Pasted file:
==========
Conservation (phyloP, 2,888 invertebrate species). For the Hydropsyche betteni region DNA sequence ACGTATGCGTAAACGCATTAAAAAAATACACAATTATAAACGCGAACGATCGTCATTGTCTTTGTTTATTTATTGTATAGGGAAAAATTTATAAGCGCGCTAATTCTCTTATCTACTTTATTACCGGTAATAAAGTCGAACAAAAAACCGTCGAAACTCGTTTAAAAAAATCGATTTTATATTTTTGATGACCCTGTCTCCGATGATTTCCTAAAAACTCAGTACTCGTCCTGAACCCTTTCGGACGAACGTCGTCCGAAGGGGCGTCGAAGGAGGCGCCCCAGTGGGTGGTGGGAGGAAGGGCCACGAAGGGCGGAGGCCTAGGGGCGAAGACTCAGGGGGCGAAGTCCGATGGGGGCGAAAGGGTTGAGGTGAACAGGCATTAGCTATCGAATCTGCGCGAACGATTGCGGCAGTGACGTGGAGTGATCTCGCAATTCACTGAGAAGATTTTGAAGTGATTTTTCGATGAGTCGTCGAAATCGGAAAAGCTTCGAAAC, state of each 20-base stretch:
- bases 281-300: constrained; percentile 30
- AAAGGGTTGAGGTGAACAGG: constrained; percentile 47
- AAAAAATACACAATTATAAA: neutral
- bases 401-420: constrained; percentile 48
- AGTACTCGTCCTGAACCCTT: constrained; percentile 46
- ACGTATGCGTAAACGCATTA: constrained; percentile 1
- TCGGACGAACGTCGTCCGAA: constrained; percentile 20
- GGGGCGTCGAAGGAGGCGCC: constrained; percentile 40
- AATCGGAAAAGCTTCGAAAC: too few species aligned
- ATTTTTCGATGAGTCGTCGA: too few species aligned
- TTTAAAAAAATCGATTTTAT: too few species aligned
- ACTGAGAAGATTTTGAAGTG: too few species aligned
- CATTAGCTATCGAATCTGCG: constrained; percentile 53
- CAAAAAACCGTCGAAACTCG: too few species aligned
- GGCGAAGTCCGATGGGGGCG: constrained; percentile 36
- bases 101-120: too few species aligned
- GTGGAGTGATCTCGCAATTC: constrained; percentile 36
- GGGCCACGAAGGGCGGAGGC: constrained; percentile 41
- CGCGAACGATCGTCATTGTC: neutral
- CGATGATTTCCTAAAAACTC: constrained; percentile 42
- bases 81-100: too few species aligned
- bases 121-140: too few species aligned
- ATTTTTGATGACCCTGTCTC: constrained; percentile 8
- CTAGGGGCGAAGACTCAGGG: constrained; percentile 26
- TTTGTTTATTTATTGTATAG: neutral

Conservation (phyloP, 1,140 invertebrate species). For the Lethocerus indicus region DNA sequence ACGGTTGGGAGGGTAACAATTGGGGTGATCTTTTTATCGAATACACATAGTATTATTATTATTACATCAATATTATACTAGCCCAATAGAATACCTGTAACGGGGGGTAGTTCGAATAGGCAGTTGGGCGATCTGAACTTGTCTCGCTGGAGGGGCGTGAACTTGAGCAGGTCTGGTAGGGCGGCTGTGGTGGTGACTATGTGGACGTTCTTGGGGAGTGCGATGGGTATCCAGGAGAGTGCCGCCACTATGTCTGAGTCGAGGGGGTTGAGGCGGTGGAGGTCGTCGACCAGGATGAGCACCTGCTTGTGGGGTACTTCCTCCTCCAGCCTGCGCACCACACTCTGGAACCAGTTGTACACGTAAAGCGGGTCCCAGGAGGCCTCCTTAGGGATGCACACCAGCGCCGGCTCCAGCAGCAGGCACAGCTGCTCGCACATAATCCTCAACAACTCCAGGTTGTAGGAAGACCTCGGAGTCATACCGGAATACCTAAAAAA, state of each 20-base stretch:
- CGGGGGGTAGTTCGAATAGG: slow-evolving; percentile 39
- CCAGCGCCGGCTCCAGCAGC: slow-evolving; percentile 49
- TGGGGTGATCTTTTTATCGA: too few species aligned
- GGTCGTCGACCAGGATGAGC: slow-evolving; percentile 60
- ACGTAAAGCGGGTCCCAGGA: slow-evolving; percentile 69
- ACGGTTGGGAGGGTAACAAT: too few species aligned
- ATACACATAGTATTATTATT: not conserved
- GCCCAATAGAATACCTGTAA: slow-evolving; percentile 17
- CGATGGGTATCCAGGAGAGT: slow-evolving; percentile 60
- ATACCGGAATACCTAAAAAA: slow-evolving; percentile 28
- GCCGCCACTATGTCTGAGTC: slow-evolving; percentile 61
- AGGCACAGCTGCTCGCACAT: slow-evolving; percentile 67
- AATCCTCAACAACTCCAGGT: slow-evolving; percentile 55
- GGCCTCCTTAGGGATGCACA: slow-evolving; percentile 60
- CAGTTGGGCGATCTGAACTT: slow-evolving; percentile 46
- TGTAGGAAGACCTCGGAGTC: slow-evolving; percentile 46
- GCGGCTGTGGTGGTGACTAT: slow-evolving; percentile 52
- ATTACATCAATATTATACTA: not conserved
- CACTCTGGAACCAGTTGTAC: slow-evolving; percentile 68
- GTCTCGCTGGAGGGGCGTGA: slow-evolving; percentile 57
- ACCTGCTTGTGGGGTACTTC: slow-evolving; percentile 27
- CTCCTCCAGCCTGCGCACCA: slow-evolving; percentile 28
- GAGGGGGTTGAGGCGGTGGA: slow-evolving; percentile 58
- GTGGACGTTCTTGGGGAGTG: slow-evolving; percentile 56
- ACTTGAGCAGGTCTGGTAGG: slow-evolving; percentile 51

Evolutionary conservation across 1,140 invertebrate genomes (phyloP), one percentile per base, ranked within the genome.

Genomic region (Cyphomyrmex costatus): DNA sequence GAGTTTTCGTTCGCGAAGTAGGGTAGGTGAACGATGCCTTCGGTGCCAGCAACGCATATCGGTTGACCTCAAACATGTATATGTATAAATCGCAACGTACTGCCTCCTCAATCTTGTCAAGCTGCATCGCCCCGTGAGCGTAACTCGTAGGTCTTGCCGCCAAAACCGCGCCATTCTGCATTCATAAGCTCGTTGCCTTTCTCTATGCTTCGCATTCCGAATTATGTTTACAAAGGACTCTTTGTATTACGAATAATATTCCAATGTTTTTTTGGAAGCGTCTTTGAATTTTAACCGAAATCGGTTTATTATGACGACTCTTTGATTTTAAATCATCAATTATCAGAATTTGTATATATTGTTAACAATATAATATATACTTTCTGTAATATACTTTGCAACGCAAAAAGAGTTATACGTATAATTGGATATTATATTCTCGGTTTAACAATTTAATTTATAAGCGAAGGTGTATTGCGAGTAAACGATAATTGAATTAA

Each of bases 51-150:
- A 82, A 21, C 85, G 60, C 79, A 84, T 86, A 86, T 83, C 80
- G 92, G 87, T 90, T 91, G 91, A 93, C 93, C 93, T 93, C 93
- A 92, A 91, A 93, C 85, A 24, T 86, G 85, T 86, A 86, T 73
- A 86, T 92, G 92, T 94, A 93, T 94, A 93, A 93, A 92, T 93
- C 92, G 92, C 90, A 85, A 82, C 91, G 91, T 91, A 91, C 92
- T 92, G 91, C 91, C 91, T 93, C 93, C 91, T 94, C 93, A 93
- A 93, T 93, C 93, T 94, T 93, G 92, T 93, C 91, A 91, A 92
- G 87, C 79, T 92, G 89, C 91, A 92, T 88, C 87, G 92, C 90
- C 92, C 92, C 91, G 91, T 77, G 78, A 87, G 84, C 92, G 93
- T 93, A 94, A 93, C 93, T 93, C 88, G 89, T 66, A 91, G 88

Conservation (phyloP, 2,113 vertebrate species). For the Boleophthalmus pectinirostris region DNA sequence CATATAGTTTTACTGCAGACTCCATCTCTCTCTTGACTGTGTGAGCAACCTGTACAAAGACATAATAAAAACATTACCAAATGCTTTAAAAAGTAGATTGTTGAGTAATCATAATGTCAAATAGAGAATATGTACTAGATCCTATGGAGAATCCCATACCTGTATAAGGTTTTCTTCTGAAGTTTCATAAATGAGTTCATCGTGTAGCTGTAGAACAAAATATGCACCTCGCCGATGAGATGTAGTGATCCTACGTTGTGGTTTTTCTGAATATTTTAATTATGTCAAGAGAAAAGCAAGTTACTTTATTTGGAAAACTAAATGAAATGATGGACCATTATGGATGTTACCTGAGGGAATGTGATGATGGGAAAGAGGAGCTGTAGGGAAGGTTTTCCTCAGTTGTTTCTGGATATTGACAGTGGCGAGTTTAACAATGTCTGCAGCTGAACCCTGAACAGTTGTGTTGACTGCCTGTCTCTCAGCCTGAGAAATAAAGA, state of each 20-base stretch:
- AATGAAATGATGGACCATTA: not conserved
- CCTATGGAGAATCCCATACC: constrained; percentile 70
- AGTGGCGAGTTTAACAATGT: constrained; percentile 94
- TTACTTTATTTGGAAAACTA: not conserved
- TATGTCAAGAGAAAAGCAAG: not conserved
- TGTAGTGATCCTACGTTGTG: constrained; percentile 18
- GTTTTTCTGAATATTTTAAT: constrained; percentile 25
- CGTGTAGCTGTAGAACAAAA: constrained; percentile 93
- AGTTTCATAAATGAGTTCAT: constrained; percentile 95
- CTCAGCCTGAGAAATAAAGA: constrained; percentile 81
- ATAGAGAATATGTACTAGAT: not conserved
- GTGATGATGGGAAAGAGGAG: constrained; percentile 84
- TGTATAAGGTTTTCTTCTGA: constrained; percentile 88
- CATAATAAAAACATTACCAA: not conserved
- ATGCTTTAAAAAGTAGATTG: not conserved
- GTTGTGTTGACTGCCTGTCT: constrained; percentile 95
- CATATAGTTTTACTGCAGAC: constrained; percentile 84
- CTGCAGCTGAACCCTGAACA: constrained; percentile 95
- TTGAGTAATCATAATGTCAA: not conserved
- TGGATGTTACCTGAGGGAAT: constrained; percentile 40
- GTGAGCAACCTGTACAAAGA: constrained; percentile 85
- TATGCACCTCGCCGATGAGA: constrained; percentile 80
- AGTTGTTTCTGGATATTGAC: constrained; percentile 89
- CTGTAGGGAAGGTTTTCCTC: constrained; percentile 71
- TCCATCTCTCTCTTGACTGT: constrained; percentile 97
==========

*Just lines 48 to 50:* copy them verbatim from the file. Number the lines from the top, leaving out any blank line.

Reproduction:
- ACCTGCTTGTGGGGTACTTC: slow-evolving; percentile 27
- CTCCTCCAGCCTGCGCACCA: slow-evolving; percentile 28
- GAGGGGGTTGAGGCGGTGGA: slow-evolving; percentile 58